Choosing between Cockatiels and Parrots
by Lee Wyatt
(last updated February 17, 2009)
After carefully weighing all the available options out there for a new feathered friend you, you have narrowed the decision down to either a cockatiel or a parrot. Unfortunately, you simply do not know which one you would prefer. To help make that decision, I have listed some of the chief characteristics of both birds. Use this simple side by side comparison to help you decide which of these two beautiful birds to join your family. A word of advice, cockatiels and parrots are all part of the same family, and many times get confused for each other. But there are some differences.
- Size. On average, the cockatiel is about 12 inches in length, though some can get to be larger.
- Personality. These birds are extremely playful and like to show affection for those that they consider family. It is usually best to begin your ownership of these birds when they are young, when you it is easier to imprint upon them. While these birds are easy to get along with, you should be careful to not have them around children that are under the age of six. Children around that age have a hard time to understand "boundaries" when it comes to pets.
- Cost. The initial cost of these birds can start at $50.00. The price only goes up with changes to the coloring and size.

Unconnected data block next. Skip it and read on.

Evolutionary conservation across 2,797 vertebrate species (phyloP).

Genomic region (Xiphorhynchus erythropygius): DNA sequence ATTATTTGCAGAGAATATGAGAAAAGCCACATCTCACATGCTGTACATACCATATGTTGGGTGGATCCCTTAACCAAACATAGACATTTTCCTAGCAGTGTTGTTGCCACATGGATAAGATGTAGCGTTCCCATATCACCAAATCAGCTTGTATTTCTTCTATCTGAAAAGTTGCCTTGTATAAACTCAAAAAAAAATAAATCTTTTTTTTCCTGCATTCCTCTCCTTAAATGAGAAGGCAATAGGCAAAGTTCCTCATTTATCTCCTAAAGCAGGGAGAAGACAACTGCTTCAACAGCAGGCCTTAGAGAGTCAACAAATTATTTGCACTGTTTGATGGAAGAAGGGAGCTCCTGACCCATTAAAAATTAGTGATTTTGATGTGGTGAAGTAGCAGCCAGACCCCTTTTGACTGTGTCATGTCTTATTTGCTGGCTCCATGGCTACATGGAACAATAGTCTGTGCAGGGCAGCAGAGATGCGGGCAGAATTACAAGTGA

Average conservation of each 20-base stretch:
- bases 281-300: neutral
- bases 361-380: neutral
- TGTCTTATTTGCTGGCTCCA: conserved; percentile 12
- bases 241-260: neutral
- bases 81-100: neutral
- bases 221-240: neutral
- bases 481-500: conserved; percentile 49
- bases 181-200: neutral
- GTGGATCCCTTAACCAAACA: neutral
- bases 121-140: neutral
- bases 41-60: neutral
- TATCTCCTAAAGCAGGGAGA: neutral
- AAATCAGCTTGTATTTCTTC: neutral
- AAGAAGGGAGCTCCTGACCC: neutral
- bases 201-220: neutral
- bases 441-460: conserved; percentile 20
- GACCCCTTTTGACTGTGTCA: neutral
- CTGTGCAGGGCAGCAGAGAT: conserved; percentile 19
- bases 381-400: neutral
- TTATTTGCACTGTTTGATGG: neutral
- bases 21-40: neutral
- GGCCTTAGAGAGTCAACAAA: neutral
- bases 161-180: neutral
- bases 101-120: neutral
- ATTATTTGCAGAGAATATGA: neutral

- Caging. Cockatiels should only be housed in cages that have no greater spacing between 3/4" in spacing. They are going to be very active, and since they like to play and climb around, this is going to give them the chance to do just that.
- Life Span. On average, 15 to 20 years; with proper diet and care, 25 to 30 years.
- Size. Depending on the specific type, the parrot can be as small as 5 inches and as large as 26 inches or more.
- Personality. Parrots in general are very easy going and gentle. That being said however, it quite often depends on the particular bird. If you do not take time to evaluate the bird prior to purchase, you might be surprised with that one "bad egg."
- Cost. Anywhere from $50.00 to $1000.00.
- Caging. Depending on the size of the bird, you need to choose a cage where the bars are close enough that it allows easy climbing, but not far enough apart to allow the bird to escape.
- Life Span. A parrot's lifespan can be anywhere from 5 years to as high as 30.
If you have just purchased a new bird, or you are considering purchasing a new bird, then you are going to need to come ...
Just as with any kind of pet, there may be a time when your bird get's loose. Chances are, the bird will only stay within ...
A bird cage is going to be a home to your bird, just as much as your home is to you. Instead of forcing Tweety to live in ...